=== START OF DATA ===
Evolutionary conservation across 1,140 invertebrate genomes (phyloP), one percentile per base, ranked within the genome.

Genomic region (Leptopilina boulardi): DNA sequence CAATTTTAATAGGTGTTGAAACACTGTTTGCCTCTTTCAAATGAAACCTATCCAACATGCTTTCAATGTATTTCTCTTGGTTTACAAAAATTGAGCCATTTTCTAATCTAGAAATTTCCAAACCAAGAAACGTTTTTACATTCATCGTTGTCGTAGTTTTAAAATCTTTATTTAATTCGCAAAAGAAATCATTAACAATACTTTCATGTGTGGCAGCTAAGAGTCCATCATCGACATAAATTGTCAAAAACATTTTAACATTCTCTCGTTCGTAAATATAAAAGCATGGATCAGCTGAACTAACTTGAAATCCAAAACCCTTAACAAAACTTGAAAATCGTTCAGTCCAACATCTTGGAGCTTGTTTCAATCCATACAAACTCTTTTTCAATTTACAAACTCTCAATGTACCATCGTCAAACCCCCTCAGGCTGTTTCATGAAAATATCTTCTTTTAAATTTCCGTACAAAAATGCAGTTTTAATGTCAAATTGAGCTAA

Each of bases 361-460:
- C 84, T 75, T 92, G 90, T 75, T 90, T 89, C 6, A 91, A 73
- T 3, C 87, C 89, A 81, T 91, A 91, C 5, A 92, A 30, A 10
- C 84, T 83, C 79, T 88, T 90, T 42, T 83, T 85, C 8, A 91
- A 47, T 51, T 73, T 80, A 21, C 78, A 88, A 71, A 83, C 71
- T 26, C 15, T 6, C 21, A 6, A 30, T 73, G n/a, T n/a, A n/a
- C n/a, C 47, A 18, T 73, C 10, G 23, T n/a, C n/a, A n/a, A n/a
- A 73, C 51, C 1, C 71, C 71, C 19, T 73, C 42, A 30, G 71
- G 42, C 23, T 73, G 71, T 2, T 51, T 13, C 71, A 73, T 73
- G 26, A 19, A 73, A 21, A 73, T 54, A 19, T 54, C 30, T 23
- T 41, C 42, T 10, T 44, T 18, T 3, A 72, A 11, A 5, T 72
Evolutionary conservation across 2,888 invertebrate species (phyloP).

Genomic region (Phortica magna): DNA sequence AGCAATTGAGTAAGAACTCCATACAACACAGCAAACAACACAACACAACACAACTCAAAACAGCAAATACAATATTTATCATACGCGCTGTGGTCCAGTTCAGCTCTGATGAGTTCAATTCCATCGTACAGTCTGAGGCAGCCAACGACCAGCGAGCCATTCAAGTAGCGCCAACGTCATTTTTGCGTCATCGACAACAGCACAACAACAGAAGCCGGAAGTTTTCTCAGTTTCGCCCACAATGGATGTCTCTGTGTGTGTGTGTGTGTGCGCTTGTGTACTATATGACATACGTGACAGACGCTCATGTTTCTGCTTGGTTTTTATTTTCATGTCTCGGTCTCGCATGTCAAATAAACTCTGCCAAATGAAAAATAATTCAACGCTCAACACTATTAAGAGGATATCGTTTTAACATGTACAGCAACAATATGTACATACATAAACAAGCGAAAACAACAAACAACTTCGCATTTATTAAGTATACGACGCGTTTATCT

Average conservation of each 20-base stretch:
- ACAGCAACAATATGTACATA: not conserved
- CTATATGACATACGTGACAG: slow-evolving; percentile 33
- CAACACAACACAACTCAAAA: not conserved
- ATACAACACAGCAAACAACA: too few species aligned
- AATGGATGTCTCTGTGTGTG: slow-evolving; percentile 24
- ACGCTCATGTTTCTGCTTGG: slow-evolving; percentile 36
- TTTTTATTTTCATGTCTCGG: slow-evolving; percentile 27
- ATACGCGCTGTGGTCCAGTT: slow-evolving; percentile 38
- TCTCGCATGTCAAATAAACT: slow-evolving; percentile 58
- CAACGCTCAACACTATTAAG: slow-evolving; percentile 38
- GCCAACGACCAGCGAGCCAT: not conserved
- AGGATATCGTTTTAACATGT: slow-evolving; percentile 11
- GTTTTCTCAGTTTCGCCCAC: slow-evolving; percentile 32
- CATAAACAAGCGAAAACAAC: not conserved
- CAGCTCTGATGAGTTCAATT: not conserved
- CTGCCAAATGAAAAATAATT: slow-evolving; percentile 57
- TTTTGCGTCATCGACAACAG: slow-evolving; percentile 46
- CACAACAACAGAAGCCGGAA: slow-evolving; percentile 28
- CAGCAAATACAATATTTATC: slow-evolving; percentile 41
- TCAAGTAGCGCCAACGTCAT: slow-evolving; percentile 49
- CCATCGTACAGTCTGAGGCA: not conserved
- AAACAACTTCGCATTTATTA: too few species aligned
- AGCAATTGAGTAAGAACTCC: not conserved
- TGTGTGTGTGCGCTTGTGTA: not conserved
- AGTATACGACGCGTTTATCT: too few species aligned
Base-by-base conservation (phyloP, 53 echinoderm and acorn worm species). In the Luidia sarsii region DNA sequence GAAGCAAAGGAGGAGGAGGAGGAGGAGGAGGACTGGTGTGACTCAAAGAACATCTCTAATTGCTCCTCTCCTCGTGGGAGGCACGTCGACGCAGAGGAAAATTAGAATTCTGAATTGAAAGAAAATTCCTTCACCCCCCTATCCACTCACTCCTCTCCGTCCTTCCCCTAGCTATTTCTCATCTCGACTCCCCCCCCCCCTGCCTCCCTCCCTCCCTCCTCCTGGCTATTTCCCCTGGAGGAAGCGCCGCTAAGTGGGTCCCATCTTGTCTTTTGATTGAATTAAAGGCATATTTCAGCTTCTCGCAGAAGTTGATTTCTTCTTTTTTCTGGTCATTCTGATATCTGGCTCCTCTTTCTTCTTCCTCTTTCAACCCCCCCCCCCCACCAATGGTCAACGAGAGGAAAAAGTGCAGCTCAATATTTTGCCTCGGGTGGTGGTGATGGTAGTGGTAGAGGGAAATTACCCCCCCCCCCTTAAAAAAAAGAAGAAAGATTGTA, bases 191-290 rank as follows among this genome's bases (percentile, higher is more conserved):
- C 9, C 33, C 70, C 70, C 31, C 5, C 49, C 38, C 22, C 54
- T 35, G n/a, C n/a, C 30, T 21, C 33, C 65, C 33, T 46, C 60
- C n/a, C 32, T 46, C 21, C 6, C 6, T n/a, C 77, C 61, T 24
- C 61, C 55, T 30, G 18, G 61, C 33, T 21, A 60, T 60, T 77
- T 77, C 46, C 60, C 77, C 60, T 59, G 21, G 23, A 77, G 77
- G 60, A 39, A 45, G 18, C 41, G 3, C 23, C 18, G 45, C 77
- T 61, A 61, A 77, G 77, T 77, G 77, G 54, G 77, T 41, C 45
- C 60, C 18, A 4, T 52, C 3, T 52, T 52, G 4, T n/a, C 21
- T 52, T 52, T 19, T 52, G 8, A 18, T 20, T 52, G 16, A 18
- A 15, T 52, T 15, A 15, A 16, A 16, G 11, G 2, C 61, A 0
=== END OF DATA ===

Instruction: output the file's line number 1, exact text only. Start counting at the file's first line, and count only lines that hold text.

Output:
Evolutionary conservation across 1,140 invertebrate genomes (phyloP), one percentile per base, ranked within the genome.